Iceland’s environment ministry finally fulfilled this week a legal obligation to publish a 12-year national air pollution control programme aiming to reduce untimely deaths.
The plan aims to cut to zero, from the current 7-20, the number of days per year when particulates from traffic exceed health limits. It also wants to reduce the annual average level of hydrogen sulphide (H2S).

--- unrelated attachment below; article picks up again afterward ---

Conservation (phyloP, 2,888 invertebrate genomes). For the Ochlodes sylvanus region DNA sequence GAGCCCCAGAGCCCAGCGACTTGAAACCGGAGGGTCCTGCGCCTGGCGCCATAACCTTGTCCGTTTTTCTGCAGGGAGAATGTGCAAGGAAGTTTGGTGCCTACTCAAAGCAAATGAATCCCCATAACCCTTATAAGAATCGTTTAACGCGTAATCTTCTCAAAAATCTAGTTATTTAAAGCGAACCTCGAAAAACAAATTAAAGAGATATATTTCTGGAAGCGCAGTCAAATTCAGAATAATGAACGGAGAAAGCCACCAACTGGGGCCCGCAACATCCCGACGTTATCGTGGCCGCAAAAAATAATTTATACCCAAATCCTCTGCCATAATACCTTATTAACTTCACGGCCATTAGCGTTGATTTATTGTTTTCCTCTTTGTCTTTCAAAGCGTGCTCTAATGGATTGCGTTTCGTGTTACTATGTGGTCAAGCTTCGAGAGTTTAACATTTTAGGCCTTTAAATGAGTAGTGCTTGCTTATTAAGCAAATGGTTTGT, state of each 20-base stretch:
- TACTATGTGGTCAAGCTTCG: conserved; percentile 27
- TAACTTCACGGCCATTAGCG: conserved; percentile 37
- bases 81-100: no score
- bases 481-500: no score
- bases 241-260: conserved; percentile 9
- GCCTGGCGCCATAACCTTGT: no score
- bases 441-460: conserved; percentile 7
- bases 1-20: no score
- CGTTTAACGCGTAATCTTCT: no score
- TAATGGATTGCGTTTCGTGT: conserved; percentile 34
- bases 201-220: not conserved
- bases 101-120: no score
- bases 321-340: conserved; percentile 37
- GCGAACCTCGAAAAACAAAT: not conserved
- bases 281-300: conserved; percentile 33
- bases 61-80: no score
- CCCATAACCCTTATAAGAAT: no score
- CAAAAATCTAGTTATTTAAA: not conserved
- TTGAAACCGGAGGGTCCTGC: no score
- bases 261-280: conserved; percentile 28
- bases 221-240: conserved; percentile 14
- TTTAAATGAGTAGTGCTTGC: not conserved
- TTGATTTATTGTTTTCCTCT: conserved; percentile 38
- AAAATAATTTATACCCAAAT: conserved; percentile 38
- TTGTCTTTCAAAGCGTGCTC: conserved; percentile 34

To tackle traffic pollution, the finance ministry will look to increase duties on diesel vehicles before the end of 2020, and to place fees on the use of studded tyres. Dust binding will be carried out more frequently on roads and paths to reduce particulate levels.
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